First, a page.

• Co-authored Washington State House Bill 2000, which authorized the state to enter into cannabis compacts with Washington tribes. Lobbied for passage of the bill, worked on drafts and amendments of the bill with tribal and state staff. Bill passed 46-0 in the Senate and 79-17 in the House.

    • Co-authored Washington’s inaugural tribal-state cannabis compact between the Suquamish Tribe and the State of Washington, and subsequently co-authored several other cannabis compacts in Washington. Prepared tribal member outreach communications, tribal code revisions, compliance documents and policies, operating plans, and other necessary documents for implementation.

    • Counseled numerous tribal clients on cannabis compacts and implementation of tribal regulatory structure, drafted tribal commercial cannabis code, prepared formation documents for commercial cannabis entities, prepared vendor contracts, and advised on other regulatory and transactional issues related to tribal cannabis activities.

    • Drafted numerous tribal code provisions and resolutions for more than half a dozen tribes.

    • Briefed and presented before, tribal councils and boards.

    • Advised on compliance with Tribal constitutions, bylaws, codes, and policies.

    • Completed three secondments for two tribal enterprises, serving as in-house attorney both on-site and remotely. Secondments ranged from three to twelve months.

    • Reviewed hundreds of contracts and advised on day-to-day operations of enterprises, including on issues related to advertising, procurement, property damage, employment, patron exclusion, and compliance with codes and policies.

    • Prepared communications to local and state government agencies on behalf of tribes and tribal enterprises.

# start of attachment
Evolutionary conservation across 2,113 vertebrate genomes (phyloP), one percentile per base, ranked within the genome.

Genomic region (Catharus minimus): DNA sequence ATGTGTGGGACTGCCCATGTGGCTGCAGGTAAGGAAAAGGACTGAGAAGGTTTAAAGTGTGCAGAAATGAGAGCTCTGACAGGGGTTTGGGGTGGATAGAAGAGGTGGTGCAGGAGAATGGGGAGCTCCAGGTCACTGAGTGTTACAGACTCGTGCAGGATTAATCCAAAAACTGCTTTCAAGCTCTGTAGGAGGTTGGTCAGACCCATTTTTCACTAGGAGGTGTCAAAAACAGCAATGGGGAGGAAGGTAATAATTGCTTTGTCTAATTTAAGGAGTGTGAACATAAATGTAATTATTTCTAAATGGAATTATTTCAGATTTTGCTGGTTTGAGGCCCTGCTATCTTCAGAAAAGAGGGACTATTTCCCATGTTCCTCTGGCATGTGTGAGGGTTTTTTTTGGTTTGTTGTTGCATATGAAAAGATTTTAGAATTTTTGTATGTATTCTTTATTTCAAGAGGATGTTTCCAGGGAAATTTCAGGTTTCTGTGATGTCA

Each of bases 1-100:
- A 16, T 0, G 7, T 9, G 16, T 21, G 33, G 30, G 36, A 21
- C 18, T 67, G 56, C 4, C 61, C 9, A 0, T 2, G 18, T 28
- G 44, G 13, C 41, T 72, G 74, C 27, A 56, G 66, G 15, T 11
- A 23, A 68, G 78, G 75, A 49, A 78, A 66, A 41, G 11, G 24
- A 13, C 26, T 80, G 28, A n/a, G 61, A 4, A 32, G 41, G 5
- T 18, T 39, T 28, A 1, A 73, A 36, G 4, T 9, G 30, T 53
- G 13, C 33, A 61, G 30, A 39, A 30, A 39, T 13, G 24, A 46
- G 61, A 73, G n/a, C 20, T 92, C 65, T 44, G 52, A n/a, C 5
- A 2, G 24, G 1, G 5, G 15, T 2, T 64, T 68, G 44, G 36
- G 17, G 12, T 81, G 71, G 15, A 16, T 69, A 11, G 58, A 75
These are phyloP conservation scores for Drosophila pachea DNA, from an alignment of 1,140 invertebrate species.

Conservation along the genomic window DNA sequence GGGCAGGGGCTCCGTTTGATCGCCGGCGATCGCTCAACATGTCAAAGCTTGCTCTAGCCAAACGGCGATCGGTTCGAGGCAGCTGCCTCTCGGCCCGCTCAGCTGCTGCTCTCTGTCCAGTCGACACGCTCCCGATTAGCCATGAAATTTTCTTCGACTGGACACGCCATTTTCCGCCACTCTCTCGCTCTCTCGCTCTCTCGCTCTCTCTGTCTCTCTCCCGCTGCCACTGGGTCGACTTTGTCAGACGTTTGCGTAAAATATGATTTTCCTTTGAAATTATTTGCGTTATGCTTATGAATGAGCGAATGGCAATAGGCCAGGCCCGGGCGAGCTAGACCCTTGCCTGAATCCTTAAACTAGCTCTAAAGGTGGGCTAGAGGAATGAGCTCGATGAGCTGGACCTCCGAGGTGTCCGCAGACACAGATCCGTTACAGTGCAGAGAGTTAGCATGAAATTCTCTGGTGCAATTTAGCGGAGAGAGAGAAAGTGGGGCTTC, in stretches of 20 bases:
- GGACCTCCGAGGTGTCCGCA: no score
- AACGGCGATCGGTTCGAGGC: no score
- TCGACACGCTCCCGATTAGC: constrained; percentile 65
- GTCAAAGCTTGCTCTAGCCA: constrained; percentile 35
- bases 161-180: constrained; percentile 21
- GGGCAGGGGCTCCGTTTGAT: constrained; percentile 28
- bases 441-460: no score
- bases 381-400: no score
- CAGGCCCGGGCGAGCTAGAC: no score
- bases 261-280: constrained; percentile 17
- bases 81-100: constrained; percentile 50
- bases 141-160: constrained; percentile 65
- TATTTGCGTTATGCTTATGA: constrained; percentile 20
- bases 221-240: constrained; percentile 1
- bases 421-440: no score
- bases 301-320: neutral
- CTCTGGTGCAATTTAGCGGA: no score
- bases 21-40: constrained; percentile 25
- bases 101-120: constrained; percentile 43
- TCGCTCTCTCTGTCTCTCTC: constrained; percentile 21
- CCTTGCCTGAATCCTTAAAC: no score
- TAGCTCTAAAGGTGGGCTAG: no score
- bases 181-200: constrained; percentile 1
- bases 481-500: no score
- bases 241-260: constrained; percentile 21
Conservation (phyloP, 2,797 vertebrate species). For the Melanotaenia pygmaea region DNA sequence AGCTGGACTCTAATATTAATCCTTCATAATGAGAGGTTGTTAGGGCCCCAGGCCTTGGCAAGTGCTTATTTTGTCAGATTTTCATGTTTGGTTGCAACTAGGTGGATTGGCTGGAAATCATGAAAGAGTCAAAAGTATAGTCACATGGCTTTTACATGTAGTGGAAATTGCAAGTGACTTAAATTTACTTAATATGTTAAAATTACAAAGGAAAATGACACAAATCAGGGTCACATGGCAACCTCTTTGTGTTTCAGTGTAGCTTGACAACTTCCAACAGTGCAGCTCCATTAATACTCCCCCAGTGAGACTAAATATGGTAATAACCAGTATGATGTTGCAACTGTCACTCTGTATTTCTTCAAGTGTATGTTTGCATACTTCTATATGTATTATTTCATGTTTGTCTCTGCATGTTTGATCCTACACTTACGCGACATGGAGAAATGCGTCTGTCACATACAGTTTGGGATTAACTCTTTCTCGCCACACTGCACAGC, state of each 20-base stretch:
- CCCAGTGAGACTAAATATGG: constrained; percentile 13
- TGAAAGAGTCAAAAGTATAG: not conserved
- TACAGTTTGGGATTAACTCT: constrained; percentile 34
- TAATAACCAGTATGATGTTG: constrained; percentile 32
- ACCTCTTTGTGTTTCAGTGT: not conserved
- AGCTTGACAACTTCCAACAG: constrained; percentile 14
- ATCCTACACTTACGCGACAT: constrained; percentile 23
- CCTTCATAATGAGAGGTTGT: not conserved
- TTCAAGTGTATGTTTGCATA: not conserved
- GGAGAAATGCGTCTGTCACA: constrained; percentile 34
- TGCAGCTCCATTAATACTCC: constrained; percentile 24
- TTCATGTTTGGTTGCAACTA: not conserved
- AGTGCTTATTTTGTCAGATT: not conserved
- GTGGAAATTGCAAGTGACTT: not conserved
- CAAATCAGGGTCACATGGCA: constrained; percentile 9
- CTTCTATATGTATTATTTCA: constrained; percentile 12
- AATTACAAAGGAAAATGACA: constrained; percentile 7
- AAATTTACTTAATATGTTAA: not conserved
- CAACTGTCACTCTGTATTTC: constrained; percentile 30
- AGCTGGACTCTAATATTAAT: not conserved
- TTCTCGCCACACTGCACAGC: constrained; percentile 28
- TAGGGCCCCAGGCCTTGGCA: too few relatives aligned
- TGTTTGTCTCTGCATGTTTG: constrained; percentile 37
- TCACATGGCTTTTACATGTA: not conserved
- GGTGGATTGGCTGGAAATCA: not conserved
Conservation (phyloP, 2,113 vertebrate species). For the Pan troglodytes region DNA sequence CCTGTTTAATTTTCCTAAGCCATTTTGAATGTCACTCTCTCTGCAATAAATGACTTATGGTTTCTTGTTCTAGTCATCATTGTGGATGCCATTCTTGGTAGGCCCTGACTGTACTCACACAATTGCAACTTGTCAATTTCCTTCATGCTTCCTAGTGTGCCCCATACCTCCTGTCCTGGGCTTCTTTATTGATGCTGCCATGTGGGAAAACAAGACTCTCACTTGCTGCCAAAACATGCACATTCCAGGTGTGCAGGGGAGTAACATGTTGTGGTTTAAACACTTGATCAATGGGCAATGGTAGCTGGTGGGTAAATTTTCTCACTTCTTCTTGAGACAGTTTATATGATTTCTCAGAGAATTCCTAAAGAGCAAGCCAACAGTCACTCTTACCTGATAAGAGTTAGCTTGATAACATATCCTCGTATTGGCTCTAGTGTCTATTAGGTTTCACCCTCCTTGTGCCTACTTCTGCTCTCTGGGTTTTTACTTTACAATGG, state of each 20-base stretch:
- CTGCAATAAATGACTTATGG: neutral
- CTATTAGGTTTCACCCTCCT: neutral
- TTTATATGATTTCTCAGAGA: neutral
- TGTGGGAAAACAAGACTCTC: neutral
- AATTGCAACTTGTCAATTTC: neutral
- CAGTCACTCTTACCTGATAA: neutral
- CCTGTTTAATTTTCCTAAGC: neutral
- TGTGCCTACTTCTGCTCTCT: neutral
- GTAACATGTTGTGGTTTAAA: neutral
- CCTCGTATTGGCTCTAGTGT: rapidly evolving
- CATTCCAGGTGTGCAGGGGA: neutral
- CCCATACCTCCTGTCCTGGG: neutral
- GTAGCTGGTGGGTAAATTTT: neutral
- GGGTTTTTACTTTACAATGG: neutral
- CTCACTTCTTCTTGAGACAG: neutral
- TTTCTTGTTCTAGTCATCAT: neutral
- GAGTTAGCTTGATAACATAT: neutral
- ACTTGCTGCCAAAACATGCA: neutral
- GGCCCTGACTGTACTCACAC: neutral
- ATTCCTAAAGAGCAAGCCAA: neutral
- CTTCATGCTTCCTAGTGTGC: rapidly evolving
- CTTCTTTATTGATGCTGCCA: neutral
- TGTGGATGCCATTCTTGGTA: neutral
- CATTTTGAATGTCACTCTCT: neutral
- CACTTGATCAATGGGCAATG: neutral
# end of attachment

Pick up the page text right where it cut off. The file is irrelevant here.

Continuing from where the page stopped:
• Briefed enterprise management and elected tribal leadership.

    • Analyzed various state taxes, including sales, excise, property, and business and occupations taxes, and their application to tribes and non-tribal enterprises doing business in Indian country in order to advise on optimal structures for tribal and non-tribal enterprises in Indian country.

    • Prepared property tax exemption applications on behalf of tribes.

    • Drafted an amicus curiae brief on behalf of a non-profit tribal organization in Agua Caliente Band of Cahuilla Indians v. Riverside County.

    • Helped negotiate and draft memoranda of agreements (MOA) between Washington tribes and the Washington State Liquor and Cannabis Board related to liquor licensing in Indian country and related tax issues.

    • Drafted liquor ordinances and advised on submittal for federal approval.

    • Regularly advise on compliance with MOAs and tribal liquor ordinances.

    • Negotiated tribal fuel tax compacts between Washington tribes and the State of Washington.

    • Drafted related fuel tax ordinances and advised on implementation.